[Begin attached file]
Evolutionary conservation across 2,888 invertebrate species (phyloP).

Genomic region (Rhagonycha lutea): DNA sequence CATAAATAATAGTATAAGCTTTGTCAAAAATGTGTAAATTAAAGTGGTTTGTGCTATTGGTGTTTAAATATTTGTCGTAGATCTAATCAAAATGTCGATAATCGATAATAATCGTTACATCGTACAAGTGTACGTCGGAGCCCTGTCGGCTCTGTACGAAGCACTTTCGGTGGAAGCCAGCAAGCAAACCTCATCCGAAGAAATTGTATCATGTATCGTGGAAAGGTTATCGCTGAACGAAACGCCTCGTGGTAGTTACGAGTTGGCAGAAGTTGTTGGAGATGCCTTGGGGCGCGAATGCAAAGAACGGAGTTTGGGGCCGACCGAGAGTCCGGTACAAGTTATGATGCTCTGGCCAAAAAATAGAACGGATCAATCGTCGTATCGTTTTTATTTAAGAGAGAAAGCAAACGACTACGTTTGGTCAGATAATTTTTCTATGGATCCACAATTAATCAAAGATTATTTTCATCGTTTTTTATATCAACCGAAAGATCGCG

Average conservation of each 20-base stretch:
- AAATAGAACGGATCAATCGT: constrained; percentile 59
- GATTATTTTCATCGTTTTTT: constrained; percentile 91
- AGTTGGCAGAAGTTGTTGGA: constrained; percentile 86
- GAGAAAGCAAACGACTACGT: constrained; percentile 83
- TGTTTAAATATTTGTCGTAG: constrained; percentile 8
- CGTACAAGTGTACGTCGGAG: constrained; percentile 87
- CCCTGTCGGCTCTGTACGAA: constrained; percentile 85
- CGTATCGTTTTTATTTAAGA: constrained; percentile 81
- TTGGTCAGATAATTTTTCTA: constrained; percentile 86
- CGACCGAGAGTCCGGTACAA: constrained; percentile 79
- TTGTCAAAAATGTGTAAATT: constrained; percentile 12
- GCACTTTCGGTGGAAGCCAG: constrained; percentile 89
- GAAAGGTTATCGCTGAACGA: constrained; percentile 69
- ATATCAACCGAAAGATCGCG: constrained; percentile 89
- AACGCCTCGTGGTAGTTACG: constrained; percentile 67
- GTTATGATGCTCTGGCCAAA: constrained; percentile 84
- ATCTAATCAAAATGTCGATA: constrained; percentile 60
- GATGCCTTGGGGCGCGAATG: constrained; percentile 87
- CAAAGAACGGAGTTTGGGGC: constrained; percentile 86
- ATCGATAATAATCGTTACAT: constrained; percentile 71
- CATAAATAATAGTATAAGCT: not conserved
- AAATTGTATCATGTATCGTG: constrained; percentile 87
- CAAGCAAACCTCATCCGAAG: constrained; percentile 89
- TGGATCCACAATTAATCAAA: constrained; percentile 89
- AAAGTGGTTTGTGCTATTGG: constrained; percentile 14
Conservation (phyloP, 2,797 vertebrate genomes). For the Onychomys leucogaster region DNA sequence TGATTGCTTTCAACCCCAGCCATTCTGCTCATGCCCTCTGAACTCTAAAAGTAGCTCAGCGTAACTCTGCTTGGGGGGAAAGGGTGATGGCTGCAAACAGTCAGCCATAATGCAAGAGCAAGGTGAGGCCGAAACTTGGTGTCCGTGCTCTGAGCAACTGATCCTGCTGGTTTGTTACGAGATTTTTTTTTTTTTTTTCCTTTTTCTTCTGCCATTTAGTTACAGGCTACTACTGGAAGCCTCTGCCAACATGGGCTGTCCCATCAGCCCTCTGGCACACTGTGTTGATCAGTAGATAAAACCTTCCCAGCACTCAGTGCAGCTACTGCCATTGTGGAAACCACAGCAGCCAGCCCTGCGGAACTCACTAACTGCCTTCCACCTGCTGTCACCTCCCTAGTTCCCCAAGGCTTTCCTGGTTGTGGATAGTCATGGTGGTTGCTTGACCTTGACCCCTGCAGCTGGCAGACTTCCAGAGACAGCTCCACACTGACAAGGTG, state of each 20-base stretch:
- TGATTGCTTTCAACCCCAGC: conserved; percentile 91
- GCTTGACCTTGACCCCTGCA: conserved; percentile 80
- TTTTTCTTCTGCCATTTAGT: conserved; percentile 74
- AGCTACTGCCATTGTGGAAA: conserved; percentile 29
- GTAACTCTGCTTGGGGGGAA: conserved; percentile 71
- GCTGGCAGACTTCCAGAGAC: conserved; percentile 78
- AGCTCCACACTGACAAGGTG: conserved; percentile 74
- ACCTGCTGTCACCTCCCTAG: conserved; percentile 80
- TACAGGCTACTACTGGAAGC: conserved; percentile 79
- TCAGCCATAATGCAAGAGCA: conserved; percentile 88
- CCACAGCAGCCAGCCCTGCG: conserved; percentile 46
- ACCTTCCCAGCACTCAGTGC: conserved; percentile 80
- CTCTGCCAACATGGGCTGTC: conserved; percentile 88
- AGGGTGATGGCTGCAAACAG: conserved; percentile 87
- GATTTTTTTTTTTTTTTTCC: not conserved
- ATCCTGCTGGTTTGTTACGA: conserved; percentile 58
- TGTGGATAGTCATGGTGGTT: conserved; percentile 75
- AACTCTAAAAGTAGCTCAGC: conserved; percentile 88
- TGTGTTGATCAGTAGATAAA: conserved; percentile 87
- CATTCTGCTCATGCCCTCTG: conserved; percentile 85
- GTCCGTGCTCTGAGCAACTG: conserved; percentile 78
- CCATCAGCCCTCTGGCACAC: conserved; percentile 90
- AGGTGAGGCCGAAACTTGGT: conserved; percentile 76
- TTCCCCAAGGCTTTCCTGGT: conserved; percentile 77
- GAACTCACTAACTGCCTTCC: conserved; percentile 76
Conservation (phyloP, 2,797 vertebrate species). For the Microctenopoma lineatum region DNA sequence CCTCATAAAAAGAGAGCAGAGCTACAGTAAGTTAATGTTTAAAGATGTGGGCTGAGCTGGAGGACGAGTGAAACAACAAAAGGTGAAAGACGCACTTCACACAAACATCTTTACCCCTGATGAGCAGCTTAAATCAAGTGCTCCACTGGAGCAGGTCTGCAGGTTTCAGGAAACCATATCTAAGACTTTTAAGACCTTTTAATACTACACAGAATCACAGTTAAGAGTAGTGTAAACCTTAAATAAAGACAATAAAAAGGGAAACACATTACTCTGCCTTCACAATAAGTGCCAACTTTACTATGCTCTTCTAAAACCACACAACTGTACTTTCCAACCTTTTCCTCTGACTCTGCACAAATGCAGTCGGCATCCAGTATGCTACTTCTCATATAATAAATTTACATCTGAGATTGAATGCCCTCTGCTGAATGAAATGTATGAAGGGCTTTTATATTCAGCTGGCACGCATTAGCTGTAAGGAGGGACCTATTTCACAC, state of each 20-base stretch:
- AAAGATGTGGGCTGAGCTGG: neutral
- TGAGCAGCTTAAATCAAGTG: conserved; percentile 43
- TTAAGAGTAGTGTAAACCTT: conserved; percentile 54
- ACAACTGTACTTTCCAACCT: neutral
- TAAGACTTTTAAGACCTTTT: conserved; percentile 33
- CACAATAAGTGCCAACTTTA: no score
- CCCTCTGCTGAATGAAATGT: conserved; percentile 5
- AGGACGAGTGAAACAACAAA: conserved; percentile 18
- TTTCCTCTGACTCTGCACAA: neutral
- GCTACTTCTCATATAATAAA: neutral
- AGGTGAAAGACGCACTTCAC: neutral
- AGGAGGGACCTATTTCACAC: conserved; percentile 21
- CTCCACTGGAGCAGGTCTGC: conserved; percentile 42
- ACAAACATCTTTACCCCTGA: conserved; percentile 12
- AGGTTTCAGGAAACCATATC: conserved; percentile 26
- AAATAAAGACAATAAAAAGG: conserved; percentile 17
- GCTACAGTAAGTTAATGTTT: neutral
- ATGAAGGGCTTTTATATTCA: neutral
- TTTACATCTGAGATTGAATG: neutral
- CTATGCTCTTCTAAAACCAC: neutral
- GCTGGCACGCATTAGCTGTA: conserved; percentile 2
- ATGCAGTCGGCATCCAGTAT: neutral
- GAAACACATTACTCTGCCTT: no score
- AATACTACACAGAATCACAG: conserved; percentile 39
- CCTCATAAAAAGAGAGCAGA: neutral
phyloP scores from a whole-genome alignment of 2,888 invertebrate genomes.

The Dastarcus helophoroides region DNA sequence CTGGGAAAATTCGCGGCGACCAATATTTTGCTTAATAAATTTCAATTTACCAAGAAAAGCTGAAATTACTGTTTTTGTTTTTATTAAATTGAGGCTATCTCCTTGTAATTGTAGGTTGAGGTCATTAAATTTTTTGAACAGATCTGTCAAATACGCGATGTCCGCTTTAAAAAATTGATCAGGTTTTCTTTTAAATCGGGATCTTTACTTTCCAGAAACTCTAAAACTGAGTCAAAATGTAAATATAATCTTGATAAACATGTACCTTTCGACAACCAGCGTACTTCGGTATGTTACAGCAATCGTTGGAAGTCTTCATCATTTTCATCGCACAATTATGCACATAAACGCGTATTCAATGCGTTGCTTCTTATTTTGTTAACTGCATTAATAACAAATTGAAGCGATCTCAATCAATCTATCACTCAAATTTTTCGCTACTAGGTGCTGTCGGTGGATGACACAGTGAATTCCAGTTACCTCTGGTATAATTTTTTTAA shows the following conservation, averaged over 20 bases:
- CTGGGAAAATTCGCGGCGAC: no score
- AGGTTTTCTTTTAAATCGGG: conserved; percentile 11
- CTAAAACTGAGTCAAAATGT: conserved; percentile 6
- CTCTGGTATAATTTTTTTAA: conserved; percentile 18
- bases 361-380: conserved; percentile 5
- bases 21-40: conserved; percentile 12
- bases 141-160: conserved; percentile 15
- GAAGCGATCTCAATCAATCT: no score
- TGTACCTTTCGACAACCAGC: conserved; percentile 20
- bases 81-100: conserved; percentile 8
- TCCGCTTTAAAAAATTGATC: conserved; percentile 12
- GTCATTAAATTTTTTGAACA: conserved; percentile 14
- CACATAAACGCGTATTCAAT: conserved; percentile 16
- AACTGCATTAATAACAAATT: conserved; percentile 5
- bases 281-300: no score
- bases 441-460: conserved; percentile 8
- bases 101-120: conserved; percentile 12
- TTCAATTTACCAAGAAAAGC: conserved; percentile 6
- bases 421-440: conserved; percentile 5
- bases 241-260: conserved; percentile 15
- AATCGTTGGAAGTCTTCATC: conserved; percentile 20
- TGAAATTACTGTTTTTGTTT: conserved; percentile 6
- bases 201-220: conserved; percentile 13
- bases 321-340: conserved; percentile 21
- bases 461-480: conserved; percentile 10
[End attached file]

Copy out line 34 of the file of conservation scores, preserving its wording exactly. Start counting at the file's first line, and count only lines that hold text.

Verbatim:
- GTAACTCTGCTTGGGGGGAA: conserved; percentile 71